Sink and share?
It seems like analyst types and talking heads (that’s me) are always looking for whitespace – after all, one way to add value to a domain is to point out places where either practitioners and organizations aren’t paying enough attention or will soon be paying lots of attention. For me, one of the most glaring swaths of whitespace in enterprise content management (ECM) is the integration between sync and share capabilities and behind the firewall ECM platforms.
If you work in ECM, the reasons for this make sense: most Fortune 500 organizations already have ECM platforms in place and over the last three years, their employees have been adopting sync and share tools like crazy, for a number of reasons:
- IT offers no in house tools for file sharing outside the firewall
- IT tools for file sharing don’t meet user requirements
- IT tools for file sharing don’t work with end user devices (mobile/tablet or Macs)
- Fears about data integrity and IT’s ability to make sure my files don’t go missing
And although there are a bunch of sync and share tools out there, for large organizations, Box has been at the forefront. they’ve got lots of corporate users out there, lots of big organizations have official contracts with them, and they are gearing up for a big IPO. And until recently, there’s been an uneasy coexistence between ECM and Box, with both sides kind of doing their own thing–not really excited to share the stage with the other side, but not doing anything overt to crush them either.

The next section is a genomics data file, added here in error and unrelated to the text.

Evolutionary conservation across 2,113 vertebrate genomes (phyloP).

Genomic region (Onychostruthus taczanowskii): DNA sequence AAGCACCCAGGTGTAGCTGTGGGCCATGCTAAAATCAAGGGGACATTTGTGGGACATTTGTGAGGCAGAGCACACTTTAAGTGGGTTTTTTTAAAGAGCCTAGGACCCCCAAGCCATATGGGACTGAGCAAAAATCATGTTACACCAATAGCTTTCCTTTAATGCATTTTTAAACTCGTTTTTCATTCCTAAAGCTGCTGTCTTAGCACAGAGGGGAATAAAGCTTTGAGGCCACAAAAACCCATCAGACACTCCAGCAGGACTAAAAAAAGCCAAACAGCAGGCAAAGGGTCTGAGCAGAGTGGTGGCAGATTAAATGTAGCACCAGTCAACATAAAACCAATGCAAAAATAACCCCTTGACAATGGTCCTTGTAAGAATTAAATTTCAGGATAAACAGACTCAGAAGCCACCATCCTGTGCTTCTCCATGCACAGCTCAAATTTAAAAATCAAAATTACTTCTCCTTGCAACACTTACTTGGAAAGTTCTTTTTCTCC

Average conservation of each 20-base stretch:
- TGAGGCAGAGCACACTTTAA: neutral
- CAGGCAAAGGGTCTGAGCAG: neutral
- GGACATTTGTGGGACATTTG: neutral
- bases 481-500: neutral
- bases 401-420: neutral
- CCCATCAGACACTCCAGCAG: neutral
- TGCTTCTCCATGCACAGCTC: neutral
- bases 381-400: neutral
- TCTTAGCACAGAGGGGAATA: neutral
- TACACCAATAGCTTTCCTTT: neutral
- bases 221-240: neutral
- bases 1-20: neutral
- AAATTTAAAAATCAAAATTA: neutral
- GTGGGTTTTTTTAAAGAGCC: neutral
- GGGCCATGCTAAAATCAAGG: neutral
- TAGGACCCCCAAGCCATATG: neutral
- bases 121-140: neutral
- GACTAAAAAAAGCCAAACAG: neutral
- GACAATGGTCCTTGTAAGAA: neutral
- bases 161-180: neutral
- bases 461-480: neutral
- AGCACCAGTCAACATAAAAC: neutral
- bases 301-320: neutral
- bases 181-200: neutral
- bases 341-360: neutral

I’ve been telling clients for some time now that this situation is coming to a head and that the Box/ECM coexistence is rushing headlong towards a less than amicable stand off. With the big three ECM platforms developing their own sync and share capabilities and Microsoft going like gangbusters on O365, there’s a rough beast slouching towards Bethlehem to be born…and for my money, it doesn’t bode well for Box and the other independent sync and share platforms.
This week we got what I think is the opening salvo in the coming conflict between ECM and sync and share: OpenText filing suit against Box for copyright infringements. Now, I don’t want to weigh in on the merits of the case – I know too little about the under the hood technology to say anything intelligent. But I do think that, the merits of the case aside, this is just the first conflict of many that are coming between ECM and sync and share.
And, unless sync and share vendors can develop robust, effective integration between their solutions and their customers’ ECM repositories, I’m afraid that independent sync and share tools are doomed: who would want to create the mess and headache of a behind the firewall repository and a public one with only a homegrown integration (or no integration) between them–especially when your ECM vendor has its own integrated sync and share solution? You guessed it…no one.
So much for what this talking head thinks, what about you all out there? Am I being too chicken little about the future of independent sync and share? Or do you agree that the writing is on the wall for Box and others? Jump in and let’s get the conversation started!